Men may not be able to control their receding hairlines, but you can do something about the increasing amount of hair you notice is clogging your shower drain. While some female hair loss is normal (according to experts, 50 to 100 strands a day is standard), you want to do everything you can to minimize loss and maximize your count of thick, healthy, shiny hair. Here are the seven cardinal dos and don'ts when it comes to preserving your hair:
Use an elastic that is too small or tight on your ponytail, says Tina Dizon, lead stylist and founder of L.A. salon The Private Room. She also recommends staying far away from anything that resembles a rubber band. “The grip is too harsh on strands and will cause breakage.”
Run a soft bristle brush through your hair before you step into the shower to shampoo. “It’s important to detangle and smooth the strands for fewer tangles, so you aren't pulling hair out every time you cleanse,” says Dizon.
We’re all guilty of it, but really try not to yank on your roots when brushing. “You’ll only end up with a bundle of knots on the ends which result in breakage over time,” says hairstylist Anthony Nader, who’s tended to the hair of Miranda Kerr, Gisele Bundchen and Cate Blanchett. “Always comb your hair with a wide-tooth comb when wet, as fine-tooth combs and brushes weaken strands by stretching them out so they snap off."
Invest in a botanical hair oil: “Apply to your scalp at night and rise out in the morning,” says Nader. “This will lubricate your scalp and keep the skin supple to encourage hair growth." At least one study indicates that natural botanical (plant-based) products effectively treat alopecia.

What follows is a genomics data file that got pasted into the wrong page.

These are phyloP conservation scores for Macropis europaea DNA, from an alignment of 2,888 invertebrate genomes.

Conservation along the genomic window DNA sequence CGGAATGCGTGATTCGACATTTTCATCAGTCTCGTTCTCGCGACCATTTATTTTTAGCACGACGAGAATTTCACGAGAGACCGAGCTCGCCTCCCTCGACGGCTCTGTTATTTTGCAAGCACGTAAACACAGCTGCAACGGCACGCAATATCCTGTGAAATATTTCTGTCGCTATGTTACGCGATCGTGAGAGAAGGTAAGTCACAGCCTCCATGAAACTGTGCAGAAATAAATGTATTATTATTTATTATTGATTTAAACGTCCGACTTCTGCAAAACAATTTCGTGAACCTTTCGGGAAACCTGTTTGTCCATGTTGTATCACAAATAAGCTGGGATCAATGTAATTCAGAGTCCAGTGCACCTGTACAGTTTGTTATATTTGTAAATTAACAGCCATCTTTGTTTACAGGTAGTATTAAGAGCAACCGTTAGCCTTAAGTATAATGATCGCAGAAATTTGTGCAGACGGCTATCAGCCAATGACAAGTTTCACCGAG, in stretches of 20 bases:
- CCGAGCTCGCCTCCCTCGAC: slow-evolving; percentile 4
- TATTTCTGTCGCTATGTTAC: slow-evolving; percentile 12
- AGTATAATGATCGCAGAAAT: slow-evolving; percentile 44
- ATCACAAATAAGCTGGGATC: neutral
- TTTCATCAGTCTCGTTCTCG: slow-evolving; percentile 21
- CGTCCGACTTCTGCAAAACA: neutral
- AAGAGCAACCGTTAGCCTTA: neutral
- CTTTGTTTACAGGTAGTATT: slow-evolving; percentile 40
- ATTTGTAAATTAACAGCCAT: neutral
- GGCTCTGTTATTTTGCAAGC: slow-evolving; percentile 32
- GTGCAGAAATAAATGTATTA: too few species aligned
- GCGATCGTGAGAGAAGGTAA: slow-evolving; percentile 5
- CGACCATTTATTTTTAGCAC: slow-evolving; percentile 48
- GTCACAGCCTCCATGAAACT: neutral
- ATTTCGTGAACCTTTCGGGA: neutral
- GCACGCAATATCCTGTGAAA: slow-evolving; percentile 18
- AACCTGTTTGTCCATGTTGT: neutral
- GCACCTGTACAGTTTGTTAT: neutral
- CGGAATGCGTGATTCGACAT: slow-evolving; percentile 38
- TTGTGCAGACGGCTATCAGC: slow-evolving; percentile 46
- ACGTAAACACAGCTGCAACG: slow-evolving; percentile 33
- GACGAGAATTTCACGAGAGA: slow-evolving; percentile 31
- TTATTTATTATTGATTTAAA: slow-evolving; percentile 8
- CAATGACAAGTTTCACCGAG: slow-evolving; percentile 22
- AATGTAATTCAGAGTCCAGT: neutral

Pull hair back into a ponytail when it’s wet and let it dry that way. “This includes topknots or any other style of bun, too,” Dizon explains. “When hair is wet, it has more elasticity and stretches around the hair tie. As the hair dries it will shrink around the tie, resulting in breakage and loss when you remove it.”
According to Nader, you should try Viviscal, a supplement that claims to nourish already thinning hair and promote new hair growth. “It’s an investment, but from my experience it makes a significant difference,” he says. “Different hair styles and coloring take their toll over time, and the cocktail of ingredients works to strengthen strands back up.”
If you have long or colored hair, it’s a no-no to rub it dry with a towel. You’re just weakening your hair. “I always recommend towel ‘blotting’ your hair, as this doesn’t rub the cuticle the wrong way which leads to having dry, frizzy hair rather than shiny strands,” says Anthony. “You’ll be amazed at the difference in controllability.”